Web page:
Monday, 19 August 2019

Health Ministry, Singapore Food Agency investigating recent increase in typhoid cases

Authorities are investigating the cause of an outbreak of typhoid fever in recent weeks.

As of Aug 16, the Ministry of Health (MOH) was notified of 18 local cases of typhoid fever, developing symptoms between Jul 13 and Aug 4, MOH and the Singapore Food Agency (SFA) said.

Both said in a joint reply on Sunday (Aug 18) that all 18 cases were hospitalised, as diagnosis of typhoid is typically done in hospitals. They added that those affected are currently in stable condition with 14 people discharged.

Typhoid fever is a bacterial infection caused by Salmonella typhi, and is transmitted through the ingestion of food or water contaminated by faeces and urine of patients or carriers. A person with typhoid fever usually has prolonged fever which may be accompanied by other symptoms common to many diseases, such as headache, body aches, vomiting, diarrhoea or constipation.

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Warning: Lavender oil found in soaps, shampoo, and laundry detergent 'causes boys and girls as young as THREE to develop breasts'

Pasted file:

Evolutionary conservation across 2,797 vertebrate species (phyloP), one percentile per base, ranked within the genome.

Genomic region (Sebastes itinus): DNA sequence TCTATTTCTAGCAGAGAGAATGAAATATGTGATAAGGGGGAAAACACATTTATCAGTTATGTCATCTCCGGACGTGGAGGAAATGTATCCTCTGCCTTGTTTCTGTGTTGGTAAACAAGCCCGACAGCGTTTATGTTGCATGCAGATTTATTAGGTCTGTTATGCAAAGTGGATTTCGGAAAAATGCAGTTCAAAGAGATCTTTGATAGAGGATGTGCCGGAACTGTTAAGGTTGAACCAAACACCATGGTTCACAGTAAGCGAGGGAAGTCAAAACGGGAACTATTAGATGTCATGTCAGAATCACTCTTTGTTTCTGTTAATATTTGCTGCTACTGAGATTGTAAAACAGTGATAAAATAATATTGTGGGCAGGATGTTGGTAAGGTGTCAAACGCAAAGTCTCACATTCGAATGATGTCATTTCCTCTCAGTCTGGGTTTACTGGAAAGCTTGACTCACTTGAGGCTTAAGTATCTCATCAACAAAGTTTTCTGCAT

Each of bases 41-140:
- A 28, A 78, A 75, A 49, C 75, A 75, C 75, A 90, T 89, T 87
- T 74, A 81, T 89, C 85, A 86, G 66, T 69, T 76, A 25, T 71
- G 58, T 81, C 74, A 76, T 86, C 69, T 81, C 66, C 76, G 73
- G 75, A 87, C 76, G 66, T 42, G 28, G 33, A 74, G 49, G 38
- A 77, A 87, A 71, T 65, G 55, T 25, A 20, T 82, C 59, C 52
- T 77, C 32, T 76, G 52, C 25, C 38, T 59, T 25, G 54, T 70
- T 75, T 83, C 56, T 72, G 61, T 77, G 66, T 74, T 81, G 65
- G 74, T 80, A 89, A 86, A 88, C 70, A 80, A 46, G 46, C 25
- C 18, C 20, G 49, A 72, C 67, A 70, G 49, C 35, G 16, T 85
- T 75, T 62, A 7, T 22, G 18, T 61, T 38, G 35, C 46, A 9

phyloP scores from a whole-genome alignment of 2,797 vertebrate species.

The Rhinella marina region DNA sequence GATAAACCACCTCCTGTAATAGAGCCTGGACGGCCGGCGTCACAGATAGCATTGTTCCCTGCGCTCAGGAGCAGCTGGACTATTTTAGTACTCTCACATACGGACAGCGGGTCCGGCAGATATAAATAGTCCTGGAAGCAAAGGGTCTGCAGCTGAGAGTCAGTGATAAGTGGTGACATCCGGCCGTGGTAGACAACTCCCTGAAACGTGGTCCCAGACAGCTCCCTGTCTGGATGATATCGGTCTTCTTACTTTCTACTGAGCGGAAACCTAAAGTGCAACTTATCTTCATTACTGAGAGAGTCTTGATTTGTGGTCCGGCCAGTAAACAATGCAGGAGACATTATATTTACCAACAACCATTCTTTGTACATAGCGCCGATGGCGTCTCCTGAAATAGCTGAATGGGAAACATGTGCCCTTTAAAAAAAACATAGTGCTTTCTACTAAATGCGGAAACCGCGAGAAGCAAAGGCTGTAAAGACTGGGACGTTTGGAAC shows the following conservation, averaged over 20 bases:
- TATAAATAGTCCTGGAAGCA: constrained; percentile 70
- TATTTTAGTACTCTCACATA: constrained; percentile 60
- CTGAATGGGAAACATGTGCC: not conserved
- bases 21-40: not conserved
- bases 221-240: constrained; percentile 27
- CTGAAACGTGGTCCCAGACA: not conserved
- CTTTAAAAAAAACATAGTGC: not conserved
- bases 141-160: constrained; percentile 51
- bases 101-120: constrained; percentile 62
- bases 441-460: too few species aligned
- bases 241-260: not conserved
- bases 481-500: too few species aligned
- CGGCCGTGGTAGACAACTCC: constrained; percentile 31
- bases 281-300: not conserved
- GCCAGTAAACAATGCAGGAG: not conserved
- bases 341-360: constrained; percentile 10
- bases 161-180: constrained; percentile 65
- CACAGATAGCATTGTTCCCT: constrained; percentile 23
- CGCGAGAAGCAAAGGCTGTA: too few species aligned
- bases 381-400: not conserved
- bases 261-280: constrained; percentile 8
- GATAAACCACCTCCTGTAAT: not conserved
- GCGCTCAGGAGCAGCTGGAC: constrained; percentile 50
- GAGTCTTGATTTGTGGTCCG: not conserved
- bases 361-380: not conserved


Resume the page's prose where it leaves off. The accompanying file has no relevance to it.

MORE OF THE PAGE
Image for illustration only
Lavender oil found in soaps, shampoo, diffusers and laundry detergent may cause young boys and girls to develop breasts before puberty, according to a study.

Researchers studied four children - one as young as three - who had abnormal breast growth and found they often used lavender products.

One child had visited the doctor after a year of sitting near her teacher's desk where lavender oil was released by a diffuser all day.

All of their symptoms went away when they stopped being exposed to the oil, which is widely known for having a calming effect.


My photo - underground tunnel

A public domain photo by me

Scientists discover massive new organ under our SKIN that causes us to feel pain

Scientists have discovered an organ in the skin that may cause people to experience pain.

Up until now, experts believed nerve fibres in the skin were responsible for picking up on uncomfortable stimuli, like pricks and blows.

But a team at the Karolinska Institute in Sweden have discovered a mesh-like organ within the skin that consists of glial cells. It has been dubbed the nociceptive glio-neural complex.

When this network of cells were blocked in mice, it reduced their sensation of pain, the researchers claim. They hope their study will help experts 'understand chronic pain', which could lead to new treatments for the millions of sufferers.